Accident sends Japan's nuclear future up in smoke

In the middle of August 1945, refugees from the atomic bombing of Hiroshima, who had lived through the fire storm and the collapsed buildings, began dying of a strange disease.

Some were dead within weeks; many lingered on for years or even decades before succumbing. They were the first mass victims of radiation sickness, and it was their plight which instilled in the Japanese a profound and enduring horror of radioactivity.

Compared to memories like these, the fire and explosion at the Tokai nuclear reprocessing plant on Tuesday were insignificant. Thirty-five workers at the facility, which packs liquid waste into barrels of asphalt, were exposed to "an extremely tiny amount" of radiation, less than one five-hundredth of the maximum annual exposure. There was no significant leakage outside the plant, and within 10 minutes radiation levels had returned to normal.

But the psychological impact on a country increasingly intolerant of its government's big nuclear ambitions will be serious.

Since Hiroshima, a series of nuclear accidents in Japan have only served to reinforce distrust of radioactive technology. In 1954 a boat full of Japanese fishermen was fatally contaminated in the Pacific after sailing through the fall-out from an American nuclear test.

Nuclear phobia reached a peak after the Chernobyl disaster in 1986, and when China and France resumed nuclear testing two years ago there were demonstrations all over the country. But this instinctive aversion is complicated by another deep-seated hang-up: Japan's dependence on outside sources of energy.

With few natural resources of its own, Japan imports almost all its fuel oil, and successive governments have been painfully aware of their vulnerability to war, global price rises, and the obstruction of shipping routes. At the time of the 1973 oil crisis, nearly 90 per cent of Japan's energy supplies came from abroad. Since then, the government has made a concerted effort to become more self-sufficient.

Nuclear plants provide Japan with 34 per cent of its electricity and the proportion is scheduled to rise to 42 per cent by 2010, with an ambitious programme of reactor construction in quiet coastal areas. Objections from residents have traditionally had little effect on the decisions of bureaucrats in Tokyo but in the past 18 months a mixture of official incompetence and vigorous local campaigning has galvanised opposition and set the programme back by years.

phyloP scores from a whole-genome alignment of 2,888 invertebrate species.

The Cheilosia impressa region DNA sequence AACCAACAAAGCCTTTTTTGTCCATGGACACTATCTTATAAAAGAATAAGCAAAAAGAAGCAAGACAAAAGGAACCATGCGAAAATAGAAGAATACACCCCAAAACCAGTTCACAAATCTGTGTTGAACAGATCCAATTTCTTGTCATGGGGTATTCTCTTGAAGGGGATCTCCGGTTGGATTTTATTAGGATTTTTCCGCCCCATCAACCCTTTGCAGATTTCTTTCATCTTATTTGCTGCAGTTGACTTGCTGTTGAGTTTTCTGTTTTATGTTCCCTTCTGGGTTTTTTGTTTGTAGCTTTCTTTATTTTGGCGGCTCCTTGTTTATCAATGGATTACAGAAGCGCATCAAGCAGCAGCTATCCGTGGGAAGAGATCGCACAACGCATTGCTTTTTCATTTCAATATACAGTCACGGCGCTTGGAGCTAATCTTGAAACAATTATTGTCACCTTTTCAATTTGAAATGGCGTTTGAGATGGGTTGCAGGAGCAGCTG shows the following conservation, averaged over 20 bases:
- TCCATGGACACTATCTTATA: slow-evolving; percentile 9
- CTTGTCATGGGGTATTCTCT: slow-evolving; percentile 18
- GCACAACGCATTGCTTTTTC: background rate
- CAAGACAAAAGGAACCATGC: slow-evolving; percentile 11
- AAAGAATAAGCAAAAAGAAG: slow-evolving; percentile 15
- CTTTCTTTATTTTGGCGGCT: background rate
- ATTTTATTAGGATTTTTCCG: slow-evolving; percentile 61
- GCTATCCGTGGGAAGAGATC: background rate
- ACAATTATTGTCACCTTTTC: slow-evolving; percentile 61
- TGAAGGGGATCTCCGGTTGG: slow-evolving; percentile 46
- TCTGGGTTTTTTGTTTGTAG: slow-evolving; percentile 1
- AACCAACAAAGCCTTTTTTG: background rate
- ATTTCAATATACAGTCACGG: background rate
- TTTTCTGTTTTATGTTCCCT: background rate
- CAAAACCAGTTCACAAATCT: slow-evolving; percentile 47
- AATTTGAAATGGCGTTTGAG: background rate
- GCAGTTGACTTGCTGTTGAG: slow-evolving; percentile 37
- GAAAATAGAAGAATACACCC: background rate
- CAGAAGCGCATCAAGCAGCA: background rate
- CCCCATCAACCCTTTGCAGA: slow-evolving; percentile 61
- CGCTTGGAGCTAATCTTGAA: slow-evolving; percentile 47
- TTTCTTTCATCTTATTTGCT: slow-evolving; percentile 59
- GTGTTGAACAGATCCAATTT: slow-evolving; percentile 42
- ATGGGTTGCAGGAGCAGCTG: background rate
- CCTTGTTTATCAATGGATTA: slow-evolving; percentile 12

The trouble began in 1995, when the Monju fast-breeder reactor suffered a serious leakage of sodium coolant. The leak was not radioactive but the Power Reactor and Nuclear Fuel Development Corporation (Donen) dug itself into ever deeper trouble when it was shown to have suppressed or distorted the facts.

Last August residents in the small town of Maki, on the Japan Sea, held Japan's first referendum on a plan to build a reactor: 60 per cent of them rejected it, and the project has been shelved. On Tuesday, while the fire was burning at Tokai, Kyushu Electric Power announced that they too were dropping a controversial plan to build another reactor after strenuous local objections.

The Tokai fire will give further impetus to grass-roots opposition. Already yesterday environmental groups and politicians were pointing out how little Donen seemed to have learned.

How could a fire which was discovered at 10am be allowed to smoulder for so long that it caused an explosion at 8pm? It was three hours before the authorities were told that radiation had leaked - if evacuation had been necessary, this delay could have been deadly.

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